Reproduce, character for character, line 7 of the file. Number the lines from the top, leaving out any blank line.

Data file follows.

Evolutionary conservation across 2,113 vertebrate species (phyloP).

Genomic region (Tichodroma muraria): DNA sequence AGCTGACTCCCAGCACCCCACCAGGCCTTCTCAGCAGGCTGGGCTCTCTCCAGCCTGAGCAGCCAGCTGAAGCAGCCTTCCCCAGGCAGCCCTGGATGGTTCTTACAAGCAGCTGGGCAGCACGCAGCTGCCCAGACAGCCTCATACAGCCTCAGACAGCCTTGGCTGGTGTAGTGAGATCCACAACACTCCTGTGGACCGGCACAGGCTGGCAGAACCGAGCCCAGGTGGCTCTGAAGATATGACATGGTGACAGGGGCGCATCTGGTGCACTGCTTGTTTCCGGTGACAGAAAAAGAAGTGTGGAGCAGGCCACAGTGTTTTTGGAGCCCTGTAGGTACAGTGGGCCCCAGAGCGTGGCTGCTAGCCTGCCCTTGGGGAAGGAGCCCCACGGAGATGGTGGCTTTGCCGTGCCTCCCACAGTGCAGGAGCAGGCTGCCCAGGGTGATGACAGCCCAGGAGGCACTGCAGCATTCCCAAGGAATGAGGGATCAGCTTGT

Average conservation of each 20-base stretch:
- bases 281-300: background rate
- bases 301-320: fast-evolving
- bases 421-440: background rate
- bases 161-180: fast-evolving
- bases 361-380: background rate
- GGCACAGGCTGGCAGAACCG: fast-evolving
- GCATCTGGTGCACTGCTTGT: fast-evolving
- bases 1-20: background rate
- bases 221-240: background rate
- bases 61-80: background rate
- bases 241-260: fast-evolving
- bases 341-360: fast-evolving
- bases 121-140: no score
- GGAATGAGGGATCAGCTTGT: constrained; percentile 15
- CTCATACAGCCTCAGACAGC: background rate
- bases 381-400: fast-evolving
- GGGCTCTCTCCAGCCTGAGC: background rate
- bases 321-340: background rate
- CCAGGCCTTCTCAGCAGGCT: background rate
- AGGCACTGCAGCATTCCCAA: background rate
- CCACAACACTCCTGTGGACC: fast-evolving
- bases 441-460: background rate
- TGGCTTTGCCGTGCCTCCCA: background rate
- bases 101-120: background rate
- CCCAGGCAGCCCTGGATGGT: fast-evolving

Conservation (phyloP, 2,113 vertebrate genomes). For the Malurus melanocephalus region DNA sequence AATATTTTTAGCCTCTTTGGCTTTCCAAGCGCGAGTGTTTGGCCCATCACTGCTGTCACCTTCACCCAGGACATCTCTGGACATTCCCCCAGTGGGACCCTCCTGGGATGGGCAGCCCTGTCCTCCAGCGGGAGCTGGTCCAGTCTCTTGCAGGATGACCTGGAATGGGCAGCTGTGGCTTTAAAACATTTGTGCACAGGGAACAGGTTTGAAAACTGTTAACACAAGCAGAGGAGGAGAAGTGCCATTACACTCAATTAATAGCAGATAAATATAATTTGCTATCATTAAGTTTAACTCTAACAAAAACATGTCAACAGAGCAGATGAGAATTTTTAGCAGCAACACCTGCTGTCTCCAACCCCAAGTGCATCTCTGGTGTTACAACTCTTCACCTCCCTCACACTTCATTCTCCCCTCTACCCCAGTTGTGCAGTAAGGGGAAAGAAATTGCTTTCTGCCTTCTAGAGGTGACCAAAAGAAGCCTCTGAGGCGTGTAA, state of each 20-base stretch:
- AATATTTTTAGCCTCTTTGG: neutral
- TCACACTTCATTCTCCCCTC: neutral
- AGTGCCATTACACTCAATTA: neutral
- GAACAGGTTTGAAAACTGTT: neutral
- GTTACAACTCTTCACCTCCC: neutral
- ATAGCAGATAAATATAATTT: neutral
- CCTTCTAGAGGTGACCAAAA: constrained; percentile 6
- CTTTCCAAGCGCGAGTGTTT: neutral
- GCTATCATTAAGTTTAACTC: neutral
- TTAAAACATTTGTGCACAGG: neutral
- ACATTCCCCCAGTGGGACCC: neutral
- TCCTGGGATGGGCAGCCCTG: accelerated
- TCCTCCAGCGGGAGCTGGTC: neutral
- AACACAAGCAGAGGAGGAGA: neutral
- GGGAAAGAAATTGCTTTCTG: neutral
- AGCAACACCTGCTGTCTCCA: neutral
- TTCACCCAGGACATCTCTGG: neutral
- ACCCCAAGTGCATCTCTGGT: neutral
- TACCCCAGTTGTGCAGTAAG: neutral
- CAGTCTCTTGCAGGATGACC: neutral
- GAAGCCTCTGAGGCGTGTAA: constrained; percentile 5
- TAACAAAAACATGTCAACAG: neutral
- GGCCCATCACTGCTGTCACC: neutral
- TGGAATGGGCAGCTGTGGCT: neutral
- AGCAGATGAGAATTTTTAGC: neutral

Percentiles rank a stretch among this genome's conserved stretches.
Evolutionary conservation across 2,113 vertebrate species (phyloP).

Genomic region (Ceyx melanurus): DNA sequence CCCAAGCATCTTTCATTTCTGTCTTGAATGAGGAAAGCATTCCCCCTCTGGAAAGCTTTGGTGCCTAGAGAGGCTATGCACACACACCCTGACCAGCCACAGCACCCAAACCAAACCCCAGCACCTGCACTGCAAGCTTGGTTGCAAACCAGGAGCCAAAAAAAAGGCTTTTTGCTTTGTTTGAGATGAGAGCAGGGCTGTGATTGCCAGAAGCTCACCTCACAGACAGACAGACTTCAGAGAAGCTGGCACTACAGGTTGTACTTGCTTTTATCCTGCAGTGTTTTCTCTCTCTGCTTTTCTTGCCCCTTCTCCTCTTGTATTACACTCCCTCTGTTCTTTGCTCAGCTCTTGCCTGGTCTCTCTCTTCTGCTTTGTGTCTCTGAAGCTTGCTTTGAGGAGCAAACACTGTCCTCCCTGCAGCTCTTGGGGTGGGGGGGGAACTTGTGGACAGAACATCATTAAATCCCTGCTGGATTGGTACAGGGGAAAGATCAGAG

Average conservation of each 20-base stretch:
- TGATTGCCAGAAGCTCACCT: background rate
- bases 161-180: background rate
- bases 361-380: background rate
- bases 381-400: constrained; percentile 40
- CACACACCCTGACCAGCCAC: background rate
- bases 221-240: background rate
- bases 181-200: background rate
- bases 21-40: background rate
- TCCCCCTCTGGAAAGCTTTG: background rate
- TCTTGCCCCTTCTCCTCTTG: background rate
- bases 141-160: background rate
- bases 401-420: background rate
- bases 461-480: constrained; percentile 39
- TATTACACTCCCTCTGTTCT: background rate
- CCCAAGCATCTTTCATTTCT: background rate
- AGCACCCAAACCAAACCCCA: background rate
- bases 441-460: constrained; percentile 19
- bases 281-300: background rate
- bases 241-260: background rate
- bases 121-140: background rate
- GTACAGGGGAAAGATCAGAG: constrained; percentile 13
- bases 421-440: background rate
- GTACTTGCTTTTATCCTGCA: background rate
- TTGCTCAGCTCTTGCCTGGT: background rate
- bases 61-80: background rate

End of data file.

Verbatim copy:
- bases 161-180: fast-evolving